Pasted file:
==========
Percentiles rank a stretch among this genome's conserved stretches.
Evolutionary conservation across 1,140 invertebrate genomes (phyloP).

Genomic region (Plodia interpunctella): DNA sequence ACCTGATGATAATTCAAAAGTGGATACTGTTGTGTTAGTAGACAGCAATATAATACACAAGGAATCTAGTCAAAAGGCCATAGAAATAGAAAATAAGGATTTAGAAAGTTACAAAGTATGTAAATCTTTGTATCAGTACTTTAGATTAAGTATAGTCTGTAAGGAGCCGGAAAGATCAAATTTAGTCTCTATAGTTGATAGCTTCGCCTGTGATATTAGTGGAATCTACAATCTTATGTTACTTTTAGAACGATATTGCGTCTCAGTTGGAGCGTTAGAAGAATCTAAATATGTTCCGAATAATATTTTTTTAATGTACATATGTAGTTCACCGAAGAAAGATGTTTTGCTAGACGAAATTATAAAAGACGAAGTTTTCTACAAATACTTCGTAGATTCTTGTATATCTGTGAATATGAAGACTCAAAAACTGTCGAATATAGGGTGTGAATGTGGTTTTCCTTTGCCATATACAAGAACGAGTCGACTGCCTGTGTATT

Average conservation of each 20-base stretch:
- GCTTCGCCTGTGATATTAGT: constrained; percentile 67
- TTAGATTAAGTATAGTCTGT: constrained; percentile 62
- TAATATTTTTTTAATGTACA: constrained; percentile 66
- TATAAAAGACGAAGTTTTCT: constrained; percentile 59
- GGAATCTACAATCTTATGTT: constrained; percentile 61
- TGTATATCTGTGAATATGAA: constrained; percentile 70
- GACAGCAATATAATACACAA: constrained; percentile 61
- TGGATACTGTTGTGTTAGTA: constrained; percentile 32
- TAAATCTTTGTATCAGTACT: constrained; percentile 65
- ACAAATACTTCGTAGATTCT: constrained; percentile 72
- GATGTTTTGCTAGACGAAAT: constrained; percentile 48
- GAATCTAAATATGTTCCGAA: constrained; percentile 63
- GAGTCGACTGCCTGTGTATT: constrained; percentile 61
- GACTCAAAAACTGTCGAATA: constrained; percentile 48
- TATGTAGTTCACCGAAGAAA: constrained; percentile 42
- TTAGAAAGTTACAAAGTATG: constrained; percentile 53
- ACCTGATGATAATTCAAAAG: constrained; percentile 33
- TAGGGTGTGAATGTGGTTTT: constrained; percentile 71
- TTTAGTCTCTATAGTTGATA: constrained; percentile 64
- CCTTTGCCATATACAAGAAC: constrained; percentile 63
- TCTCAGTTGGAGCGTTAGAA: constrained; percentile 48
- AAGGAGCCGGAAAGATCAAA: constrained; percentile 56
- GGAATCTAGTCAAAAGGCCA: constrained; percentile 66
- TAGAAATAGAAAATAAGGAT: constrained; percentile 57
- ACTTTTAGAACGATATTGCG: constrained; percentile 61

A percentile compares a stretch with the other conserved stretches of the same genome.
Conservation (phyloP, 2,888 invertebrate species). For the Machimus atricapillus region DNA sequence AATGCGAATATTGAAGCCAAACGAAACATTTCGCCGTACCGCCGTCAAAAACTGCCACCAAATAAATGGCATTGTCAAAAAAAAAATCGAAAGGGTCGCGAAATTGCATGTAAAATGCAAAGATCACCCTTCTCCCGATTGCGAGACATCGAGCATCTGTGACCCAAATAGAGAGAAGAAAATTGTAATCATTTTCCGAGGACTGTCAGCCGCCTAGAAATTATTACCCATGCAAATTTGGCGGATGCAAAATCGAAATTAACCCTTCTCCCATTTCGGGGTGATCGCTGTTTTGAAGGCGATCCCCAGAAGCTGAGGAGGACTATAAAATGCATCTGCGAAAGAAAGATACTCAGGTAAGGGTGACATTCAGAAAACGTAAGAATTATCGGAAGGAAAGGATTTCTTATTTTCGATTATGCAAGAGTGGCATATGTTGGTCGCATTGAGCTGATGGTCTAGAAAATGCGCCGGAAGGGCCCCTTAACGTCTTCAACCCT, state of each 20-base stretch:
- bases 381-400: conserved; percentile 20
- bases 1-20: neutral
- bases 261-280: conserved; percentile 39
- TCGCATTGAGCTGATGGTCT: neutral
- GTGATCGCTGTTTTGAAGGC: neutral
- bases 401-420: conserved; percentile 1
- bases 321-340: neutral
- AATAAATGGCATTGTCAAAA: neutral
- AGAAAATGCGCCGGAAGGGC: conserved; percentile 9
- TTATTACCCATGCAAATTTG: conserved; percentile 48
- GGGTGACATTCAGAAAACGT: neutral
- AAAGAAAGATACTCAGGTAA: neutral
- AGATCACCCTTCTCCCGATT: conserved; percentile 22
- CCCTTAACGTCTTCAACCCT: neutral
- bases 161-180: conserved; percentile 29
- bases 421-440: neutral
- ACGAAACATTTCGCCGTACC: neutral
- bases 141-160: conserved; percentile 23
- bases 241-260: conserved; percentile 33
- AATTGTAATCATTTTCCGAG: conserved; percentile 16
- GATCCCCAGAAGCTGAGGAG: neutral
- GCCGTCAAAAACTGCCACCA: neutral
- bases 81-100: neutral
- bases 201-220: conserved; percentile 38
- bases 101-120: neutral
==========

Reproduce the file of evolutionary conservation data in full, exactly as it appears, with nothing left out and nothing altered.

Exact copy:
Percentiles rank a stretch among this genome's conserved stretches.
Evolutionary conservation across 1,140 invertebrate genomes (phyloP).

Genomic region (Plodia interpunctella): DNA sequence ACCTGATGATAATTCAAAAGTGGATACTGTTGTGTTAGTAGACAGCAATATAATACACAAGGAATCTAGTCAAAAGGCCATAGAAATAGAAAATAAGGATTTAGAAAGTTACAAAGTATGTAAATCTTTGTATCAGTACTTTAGATTAAGTATAGTCTGTAAGGAGCCGGAAAGATCAAATTTAGTCTCTATAGTTGATAGCTTCGCCTGTGATATTAGTGGAATCTACAATCTTATGTTACTTTTAGAACGATATTGCGTCTCAGTTGGAGCGTTAGAAGAATCTAAATATGTTCCGAATAATATTTTTTTAATGTACATATGTAGTTCACCGAAGAAAGATGTTTTGCTAGACGAAATTATAAAAGACGAAGTTTTCTACAAATACTTCGTAGATTCTTGTATATCTGTGAATATGAAGACTCAAAAACTGTCGAATATAGGGTGTGAATGTGGTTTTCCTTTGCCATATACAAGAACGAGTCGACTGCCTGTGTATT

Average conservation of each 20-base stretch:
- GCTTCGCCTGTGATATTAGT: constrained; percentile 67
- TTAGATTAAGTATAGTCTGT: constrained; percentile 62
- TAATATTTTTTTAATGTACA: constrained; percentile 66
- TATAAAAGACGAAGTTTTCT: constrained; percentile 59
- GGAATCTACAATCTTATGTT: constrained; percentile 61
- TGTATATCTGTGAATATGAA: constrained; percentile 70
- GACAGCAATATAATACACAA: constrained; percentile 61
- TGGATACTGTTGTGTTAGTA: constrained; percentile 32
- TAAATCTTTGTATCAGTACT: constrained; percentile 65
- ACAAATACTTCGTAGATTCT: constrained; percentile 72
- GATGTTTTGCTAGACGAAAT: constrained; percentile 48
- GAATCTAAATATGTTCCGAA: constrained; percentile 63
- GAGTCGACTGCCTGTGTATT: constrained; percentile 61
- GACTCAAAAACTGTCGAATA: constrained; percentile 48
- TATGTAGTTCACCGAAGAAA: constrained; percentile 42
- TTAGAAAGTTACAAAGTATG: constrained; percentile 53
- ACCTGATGATAATTCAAAAG: constrained; percentile 33
- TAGGGTGTGAATGTGGTTTT: constrained; percentile 71
- TTTAGTCTCTATAGTTGATA: constrained; percentile 64
- CCTTTGCCATATACAAGAAC: constrained; percentile 63
- TCTCAGTTGGAGCGTTAGAA: constrained; percentile 48
- AAGGAGCCGGAAAGATCAAA: constrained; percentile 56
- GGAATCTAGTCAAAAGGCCA: constrained; percentile 66
- TAGAAATAGAAAATAAGGAT: constrained; percentile 57
- ACTTTTAGAACGATATTGCG: constrained; percentile 61

A percentile compares a stretch with the other conserved stretches of the same genome.
Conservation (phyloP, 2,888 invertebrate species). For the Machimus atricapillus region DNA sequence AATGCGAATATTGAAGCCAAACGAAACATTTCGCCGTACCGCCGTCAAAAACTGCCACCAAATAAATGGCATTGTCAAAAAAAAAATCGAAAGGGTCGCGAAATTGCATGTAAAATGCAAAGATCACCCTTCTCCCGATTGCGAGACATCGAGCATCTGTGACCCAAATAGAGAGAAGAAAATTGTAATCATTTTCCGAGGACTGTCAGCCGCCTAGAAATTATTACCCATGCAAATTTGGCGGATGCAAAATCGAAATTAACCCTTCTCCCATTTCGGGGTGATCGCTGTTTTGAAGGCGATCCCCAGAAGCTGAGGAGGACTATAAAATGCATCTGCGAAAGAAAGATACTCAGGTAAGGGTGACATTCAGAAAACGTAAGAATTATCGGAAGGAAAGGATTTCTTATTTTCGATTATGCAAGAGTGGCATATGTTGGTCGCATTGAGCTGATGGTCTAGAAAATGCGCCGGAAGGGCCCCTTAACGTCTTCAACCCT, state of each 20-base stretch:
- bases 381-400: conserved; percentile 20
- bases 1-20: neutral
- bases 261-280: conserved; percentile 39
- TCGCATTGAGCTGATGGTCT: neutral
- GTGATCGCTGTTTTGAAGGC: neutral
- bases 401-420: conserved; percentile 1
- bases 321-340: neutral
- AATAAATGGCATTGTCAAAA: neutral
- AGAAAATGCGCCGGAAGGGC: conserved; percentile 9
- TTATTACCCATGCAAATTTG: conserved; percentile 48
- GGGTGACATTCAGAAAACGT: neutral
- AAAGAAAGATACTCAGGTAA: neutral
- AGATCACCCTTCTCCCGATT: conserved; percentile 22
- CCCTTAACGTCTTCAACCCT: neutral
- bases 161-180: conserved; percentile 29
- bases 421-440: neutral
- ACGAAACATTTCGCCGTACC: neutral
- bases 141-160: conserved; percentile 23
- bases 241-260: conserved; percentile 33
- AATTGTAATCATTTTCCGAG: conserved; percentile 16
- GATCCCCAGAAGCTGAGGAG: neutral
- GCCGTCAAAAACTGCCACCA: neutral
- bases 81-100: neutral
- bases 201-220: conserved; percentile 38
- bases 101-120: neutral